Beds, Herts & Bucks

Heroin worth £37m revealed in imported car X-ray

X-ray of drugs in car Image copyright South Beds News Agency
Image caption An X-ray of the car revealed about £37m worth of drugs had been concealed inside it

A car's hidden stash of heroin - worth £37m - was revealed when the vehicle was X-rayed, a court has heard.

The drugs were hidden all over the X-type Jaguar which was imported into Felixstowe in December 2013, Luton Crown Court was told.

Noman Qureshi, 32, and Israr Khan, 35, were found guilty of trying to supply Class A drugs. A third man, Mohammed Safder, was acquitted.

Qureshi was jailed for 21 years and Khan for 18 years.

During the trial, the jury heard documents had been prepared by a man in Karachi to get the car passed through customs, saying the vehicle was due for repairs.

Prosecutor Gordon Aspden said the vehicle, which was imported on a container ship from Pakistan, had no ignition, no electrics and could not be driven, but was "rammed" with 316 packets of heroin.

Image copyright South Beds News Agency
Image caption Noman Qureshi and Israr Khan were sentenced for trying to import Class A drugs
Image copyright South Beds News Agency
Image caption The packets of heroin which were concealed in the Jaguar weighed 230kg (507lb)

Qureshi, of St Ethelbert Avenue, Luton, and Khan of Bracken Hill Mews, Bradford, were arrested when they went to pick up the Jaguar in east London.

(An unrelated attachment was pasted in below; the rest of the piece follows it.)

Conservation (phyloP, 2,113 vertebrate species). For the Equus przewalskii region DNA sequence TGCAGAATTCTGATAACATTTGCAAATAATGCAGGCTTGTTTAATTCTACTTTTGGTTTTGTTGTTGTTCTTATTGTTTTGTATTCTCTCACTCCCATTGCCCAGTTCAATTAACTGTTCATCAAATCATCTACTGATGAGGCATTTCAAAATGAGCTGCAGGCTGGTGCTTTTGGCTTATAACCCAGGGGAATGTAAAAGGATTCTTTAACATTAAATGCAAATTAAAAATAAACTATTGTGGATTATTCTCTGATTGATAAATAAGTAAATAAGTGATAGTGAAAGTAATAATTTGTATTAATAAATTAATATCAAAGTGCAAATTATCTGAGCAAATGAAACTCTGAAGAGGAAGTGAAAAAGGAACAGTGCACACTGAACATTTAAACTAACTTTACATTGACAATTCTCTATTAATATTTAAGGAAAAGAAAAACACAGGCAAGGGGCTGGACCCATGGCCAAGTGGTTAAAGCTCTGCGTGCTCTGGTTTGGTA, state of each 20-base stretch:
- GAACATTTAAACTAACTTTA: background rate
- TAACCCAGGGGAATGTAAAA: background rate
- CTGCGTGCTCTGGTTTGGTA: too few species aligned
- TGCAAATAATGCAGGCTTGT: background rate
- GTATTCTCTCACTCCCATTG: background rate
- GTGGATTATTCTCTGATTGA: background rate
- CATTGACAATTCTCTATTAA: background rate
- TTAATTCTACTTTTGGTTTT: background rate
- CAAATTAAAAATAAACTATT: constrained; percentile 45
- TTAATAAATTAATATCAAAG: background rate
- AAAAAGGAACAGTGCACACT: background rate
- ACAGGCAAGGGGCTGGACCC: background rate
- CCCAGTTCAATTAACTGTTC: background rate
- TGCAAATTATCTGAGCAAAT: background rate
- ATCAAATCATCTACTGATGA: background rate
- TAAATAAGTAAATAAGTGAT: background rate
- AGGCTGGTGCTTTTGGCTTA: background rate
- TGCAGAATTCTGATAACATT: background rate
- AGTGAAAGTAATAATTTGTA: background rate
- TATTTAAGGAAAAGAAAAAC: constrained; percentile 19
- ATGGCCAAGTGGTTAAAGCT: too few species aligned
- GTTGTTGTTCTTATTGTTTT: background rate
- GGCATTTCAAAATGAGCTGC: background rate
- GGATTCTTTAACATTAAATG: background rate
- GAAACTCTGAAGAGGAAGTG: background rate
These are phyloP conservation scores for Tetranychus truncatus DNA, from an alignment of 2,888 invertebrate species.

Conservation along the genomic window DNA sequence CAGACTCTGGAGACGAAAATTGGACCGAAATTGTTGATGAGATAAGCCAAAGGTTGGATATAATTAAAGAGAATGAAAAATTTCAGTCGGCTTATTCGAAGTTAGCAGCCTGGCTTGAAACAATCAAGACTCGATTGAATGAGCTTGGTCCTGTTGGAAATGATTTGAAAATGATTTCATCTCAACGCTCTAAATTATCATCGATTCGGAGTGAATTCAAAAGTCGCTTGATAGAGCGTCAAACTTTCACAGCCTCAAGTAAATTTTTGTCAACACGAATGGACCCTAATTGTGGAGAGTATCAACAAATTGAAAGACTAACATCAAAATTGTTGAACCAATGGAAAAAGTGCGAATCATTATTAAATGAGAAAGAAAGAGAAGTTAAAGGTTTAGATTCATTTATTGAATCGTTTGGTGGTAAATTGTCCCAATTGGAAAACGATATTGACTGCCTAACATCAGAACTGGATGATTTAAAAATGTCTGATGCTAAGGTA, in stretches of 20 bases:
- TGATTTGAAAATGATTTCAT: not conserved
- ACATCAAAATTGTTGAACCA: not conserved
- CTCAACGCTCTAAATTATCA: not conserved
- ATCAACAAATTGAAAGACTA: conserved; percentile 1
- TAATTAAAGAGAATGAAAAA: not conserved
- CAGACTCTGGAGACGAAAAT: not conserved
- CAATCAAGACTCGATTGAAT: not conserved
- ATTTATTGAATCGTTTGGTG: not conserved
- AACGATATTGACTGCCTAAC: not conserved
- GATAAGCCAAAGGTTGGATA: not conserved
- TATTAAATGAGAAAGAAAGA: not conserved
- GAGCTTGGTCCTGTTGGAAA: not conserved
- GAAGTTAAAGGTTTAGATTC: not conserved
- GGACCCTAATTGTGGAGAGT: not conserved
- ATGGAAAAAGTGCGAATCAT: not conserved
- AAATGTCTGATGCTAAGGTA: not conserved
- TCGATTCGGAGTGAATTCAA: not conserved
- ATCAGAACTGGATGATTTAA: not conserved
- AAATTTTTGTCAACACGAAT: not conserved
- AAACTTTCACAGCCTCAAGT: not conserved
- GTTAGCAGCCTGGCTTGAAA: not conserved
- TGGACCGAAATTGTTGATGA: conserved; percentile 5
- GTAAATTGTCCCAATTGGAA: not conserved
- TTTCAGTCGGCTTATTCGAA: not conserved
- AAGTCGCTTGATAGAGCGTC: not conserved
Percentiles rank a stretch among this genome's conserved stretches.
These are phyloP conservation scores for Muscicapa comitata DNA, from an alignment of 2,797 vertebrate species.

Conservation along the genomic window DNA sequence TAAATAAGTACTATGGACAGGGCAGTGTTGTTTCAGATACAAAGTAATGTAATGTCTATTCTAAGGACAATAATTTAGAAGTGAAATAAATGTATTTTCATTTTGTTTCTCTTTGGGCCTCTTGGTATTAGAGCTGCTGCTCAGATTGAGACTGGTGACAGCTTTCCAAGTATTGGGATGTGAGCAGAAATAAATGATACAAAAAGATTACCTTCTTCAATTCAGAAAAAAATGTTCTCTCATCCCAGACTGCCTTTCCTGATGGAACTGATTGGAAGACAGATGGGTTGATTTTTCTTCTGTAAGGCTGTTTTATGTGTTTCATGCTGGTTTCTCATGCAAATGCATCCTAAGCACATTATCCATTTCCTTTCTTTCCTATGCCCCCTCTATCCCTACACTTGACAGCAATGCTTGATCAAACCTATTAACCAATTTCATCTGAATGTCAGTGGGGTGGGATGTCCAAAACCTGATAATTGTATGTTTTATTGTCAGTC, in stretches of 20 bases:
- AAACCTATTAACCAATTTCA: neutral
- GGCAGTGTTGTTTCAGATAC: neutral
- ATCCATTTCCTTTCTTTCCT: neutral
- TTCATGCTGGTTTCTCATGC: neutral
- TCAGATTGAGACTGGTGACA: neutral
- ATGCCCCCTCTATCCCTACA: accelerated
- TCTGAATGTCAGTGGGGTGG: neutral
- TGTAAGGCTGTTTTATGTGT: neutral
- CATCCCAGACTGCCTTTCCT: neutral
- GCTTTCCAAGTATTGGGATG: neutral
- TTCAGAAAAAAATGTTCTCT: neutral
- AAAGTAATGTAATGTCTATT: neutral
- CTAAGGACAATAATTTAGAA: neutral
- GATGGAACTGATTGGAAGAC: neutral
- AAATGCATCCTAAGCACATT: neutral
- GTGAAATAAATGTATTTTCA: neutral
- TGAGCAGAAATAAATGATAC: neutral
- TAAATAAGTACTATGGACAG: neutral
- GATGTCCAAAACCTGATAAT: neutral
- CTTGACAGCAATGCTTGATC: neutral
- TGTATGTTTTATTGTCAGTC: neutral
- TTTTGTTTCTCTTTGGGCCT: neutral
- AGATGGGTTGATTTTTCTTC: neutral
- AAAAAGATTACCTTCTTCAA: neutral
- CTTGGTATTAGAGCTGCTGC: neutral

Police took the car to Harwich, where it was scanned with X-ray equipment and examined, the jury was told.

The 316 packets of drugs were found, weighing a total of 230kg (507lb).

Mr Aspden said the strength of the hidden heroin was "extraordinarily high at 79%".

"The Jaguar was rammed with drugs - no doubt from the fields of Afghanistan.

Image caption The Jaguar, which had no ignition and could not be driven, was packed with 316 packets of heroin

"This was high-level crime. The drugs were packaged in different-coloured bags for different customers - yellow, orange, blue, red and green," he told the court.

During sentencing, Judge Barbara Mensah told Qureshi: "Dealing in heroin is odious, pernicious and evil.

"This was a very sophisticated operation and it's clear every cog in the wheel of that operation was important," she said.

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